Blame on blind belief
Citing that blind belief is the major issue with these tribal people, Bisaya Rout said, “These people never take the patient to the hospital in the occurrence of any such disease. They rather resort to witchcraft treatments.”
The reality is that there is no road communication to these villages. From different villages in on the hill slope, one has to walk between 7 km and 20 km down the hill to reach Panimunda, which is connected by a motorable road. From Panimunda, the nearest hospital in Muniguda block headquarters is about 15 km. Getting a vehicle at Panimunda to carry a patient to the hospital is just impossible, said Raski Kulshia of Hatipadar, a village in the foothills.
“Even if we get one, we don’t have money to pay for it,” said a tribal from Khambesi village who was terrified when we asked his name.
So, they have no other option but to go to witchcraft practitioners or so-called spiritual healers. In the course, only a few lucky fellows overcome diseases while most use to die, according to Behera, the former sarpanch.
No governance the real reason?
To many of the tribal community and local people, indifference and unwillingness of the local administration to reach out to the villages in the forest have been the primary reasons behind vanishing of these five villages.
Despite the fact that the state government has a special agency to look after the welfare of Dongria Kondh tribal communities and development of the region inhabited by them, tribal villages scattered across Niyamgiri hills still live in near isolation. “Governance system is yet to reach these villages. Forget about modern facilities, these members of a particularly vulnerable tribal group (PVTG) are deprived of basic things like road, water and health. Nobody bothers about them,” said Gournga Rout, a Muniguda-based development activist and researcher.
Like all other communities listed earlier under primitive tribal group (PTG), Dongria Kondhs are now categorised as particularly vulnerable tribal group (PVTG).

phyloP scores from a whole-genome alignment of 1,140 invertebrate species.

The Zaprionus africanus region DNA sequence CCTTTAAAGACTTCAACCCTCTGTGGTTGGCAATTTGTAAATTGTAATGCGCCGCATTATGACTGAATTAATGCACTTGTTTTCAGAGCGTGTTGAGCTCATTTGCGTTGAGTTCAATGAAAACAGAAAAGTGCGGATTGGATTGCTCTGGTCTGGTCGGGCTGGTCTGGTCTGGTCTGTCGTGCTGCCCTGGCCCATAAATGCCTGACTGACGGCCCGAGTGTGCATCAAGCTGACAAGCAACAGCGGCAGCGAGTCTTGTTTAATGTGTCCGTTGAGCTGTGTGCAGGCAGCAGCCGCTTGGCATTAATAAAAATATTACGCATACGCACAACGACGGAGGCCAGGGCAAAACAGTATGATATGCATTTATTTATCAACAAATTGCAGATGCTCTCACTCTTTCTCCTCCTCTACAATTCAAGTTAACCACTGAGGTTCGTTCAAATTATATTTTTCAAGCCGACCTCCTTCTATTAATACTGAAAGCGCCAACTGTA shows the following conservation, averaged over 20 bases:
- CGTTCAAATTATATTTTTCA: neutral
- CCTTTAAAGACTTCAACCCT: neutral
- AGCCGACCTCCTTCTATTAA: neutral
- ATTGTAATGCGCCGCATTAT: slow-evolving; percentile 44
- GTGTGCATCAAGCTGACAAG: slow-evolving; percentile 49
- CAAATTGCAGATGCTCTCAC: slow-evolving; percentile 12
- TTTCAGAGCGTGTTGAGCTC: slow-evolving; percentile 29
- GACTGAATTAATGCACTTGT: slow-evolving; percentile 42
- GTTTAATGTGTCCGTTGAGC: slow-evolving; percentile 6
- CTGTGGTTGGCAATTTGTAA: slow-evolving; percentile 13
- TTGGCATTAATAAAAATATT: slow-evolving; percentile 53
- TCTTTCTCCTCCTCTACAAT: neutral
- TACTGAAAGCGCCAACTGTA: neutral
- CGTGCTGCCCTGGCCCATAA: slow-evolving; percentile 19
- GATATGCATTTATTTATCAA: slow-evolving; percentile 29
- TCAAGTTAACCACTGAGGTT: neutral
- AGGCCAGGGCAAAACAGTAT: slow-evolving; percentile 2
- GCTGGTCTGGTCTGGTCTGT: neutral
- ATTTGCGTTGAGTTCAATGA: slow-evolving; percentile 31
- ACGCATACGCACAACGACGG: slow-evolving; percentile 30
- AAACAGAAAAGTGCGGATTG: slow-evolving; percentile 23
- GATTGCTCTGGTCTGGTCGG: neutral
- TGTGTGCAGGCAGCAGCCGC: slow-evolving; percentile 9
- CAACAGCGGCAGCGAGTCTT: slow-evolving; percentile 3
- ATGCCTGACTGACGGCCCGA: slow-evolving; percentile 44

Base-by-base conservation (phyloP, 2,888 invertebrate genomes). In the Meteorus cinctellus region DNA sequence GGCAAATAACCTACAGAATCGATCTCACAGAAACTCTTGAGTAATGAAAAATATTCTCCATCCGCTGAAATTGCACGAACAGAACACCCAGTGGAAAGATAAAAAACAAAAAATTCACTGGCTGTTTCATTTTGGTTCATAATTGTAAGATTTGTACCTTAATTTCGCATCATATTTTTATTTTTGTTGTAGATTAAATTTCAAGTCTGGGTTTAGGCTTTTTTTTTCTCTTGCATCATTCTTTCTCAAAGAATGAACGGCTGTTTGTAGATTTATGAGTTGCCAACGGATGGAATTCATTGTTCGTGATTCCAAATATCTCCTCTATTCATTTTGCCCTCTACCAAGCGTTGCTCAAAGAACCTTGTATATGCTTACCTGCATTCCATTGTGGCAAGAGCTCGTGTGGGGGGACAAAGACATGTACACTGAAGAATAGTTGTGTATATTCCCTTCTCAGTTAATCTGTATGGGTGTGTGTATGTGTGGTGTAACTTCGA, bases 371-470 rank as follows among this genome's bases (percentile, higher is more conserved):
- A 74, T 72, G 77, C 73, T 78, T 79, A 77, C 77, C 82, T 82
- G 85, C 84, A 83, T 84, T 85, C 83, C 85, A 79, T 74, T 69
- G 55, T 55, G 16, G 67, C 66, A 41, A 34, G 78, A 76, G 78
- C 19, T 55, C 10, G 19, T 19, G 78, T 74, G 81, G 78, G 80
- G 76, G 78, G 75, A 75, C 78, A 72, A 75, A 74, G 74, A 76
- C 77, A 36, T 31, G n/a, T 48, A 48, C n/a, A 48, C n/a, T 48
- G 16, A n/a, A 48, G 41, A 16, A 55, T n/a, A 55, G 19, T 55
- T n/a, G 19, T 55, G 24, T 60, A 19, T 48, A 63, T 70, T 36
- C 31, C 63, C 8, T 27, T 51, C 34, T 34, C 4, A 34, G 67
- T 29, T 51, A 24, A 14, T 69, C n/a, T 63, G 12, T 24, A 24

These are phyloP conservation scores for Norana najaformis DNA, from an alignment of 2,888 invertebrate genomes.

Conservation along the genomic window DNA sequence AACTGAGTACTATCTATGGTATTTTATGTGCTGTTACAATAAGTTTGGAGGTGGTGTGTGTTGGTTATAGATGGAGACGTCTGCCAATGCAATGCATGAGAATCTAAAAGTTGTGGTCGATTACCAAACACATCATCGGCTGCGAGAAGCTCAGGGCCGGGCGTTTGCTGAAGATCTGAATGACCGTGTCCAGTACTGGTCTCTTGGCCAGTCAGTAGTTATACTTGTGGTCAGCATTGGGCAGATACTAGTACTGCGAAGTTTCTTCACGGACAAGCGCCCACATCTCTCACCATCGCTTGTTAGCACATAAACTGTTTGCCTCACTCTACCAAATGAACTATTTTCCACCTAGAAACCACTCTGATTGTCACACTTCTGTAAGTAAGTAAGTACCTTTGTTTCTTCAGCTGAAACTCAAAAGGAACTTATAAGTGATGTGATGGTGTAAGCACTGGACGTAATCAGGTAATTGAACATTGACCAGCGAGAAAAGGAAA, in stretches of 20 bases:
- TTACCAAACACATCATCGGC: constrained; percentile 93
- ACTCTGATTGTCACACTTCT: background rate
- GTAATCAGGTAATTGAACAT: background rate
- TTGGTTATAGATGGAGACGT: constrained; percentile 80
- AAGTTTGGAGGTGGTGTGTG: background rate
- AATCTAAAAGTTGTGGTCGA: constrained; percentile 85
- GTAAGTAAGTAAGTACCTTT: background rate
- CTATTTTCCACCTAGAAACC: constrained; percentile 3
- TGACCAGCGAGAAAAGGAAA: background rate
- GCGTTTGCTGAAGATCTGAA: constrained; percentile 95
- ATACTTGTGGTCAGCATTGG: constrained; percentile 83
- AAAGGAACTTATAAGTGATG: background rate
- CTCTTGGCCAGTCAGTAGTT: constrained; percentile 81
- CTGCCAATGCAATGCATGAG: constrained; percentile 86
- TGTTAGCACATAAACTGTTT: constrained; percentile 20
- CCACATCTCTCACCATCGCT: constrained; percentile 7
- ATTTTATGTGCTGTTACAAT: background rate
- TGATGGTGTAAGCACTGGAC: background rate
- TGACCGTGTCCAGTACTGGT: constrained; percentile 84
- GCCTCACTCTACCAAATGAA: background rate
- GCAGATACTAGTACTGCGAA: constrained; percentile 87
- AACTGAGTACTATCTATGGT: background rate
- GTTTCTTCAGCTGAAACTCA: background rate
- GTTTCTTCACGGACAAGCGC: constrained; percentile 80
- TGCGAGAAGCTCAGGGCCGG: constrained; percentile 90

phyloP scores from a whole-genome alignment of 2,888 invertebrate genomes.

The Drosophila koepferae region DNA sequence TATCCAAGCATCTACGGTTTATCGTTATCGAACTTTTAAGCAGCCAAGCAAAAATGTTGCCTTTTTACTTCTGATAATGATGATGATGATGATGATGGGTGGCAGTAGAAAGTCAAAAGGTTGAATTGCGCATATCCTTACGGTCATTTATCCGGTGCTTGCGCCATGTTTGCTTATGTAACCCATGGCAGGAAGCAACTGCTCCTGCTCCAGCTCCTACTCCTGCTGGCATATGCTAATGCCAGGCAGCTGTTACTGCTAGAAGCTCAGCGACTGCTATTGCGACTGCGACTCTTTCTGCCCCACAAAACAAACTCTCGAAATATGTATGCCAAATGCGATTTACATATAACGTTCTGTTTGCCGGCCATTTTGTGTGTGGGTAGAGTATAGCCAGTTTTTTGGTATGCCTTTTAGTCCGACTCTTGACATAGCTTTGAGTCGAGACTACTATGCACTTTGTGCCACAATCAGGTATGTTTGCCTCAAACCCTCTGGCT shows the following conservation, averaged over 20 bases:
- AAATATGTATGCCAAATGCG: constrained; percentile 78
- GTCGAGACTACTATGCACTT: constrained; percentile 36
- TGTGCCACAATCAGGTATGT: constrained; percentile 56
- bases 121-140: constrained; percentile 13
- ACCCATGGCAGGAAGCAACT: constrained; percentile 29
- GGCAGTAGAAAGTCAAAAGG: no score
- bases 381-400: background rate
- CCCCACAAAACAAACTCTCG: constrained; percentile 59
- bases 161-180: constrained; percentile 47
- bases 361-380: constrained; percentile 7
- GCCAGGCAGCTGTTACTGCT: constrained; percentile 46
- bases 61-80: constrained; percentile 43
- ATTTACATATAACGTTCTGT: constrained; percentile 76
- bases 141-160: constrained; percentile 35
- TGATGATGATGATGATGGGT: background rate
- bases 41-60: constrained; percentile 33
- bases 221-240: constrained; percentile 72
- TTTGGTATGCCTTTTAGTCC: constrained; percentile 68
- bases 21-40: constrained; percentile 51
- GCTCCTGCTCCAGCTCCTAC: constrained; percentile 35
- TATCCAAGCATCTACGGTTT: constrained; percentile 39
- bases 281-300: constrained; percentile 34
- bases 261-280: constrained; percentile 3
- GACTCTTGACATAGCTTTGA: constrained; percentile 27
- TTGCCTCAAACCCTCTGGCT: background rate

“Even though programmes are announced by the government for development of tribal communities, who is verifying and monitoring the works in these remote villages on the hill slope? No government official is willing to go there because of no road, no basic facilities,” Rayagada-based journalist Simanchal Padhi said.
“I had never seen any government official visiting our village, when we were living in Ankurbali,” Jhita said. “Political leaders hardly visit these villages. Nobody has any interest to know how and in what condition do these people live.”
On the other hand, these people are asked to walk down to reach the Panimunda village for every purpose – from attending political meetings as expression of their support to local leadership to participate in government programmes like census, election-related programmes, voting, etc.
“Even for small requirements like a packet of biscuit or snacks, we have to walk down 15 km on the hilly tract,” said Bandleka Drinju of Jarapa village, which is on the verge of extinction. “We don’t have more money to buy many things from the market,” he added, to explain their state of poverty.
They are very much citizens of India but cared by none. Neither the government nor its administration takes responsibility of these people, leaving them to live in isolation embracing their own fate. “If such apathetic state continues, the existing villages would also vanish without being noticed by anyone,” said Dundu Kutruka, a tribal youth of Kesharpadi village.
This report first appeared on February 6, 2017, at the VillageSquare.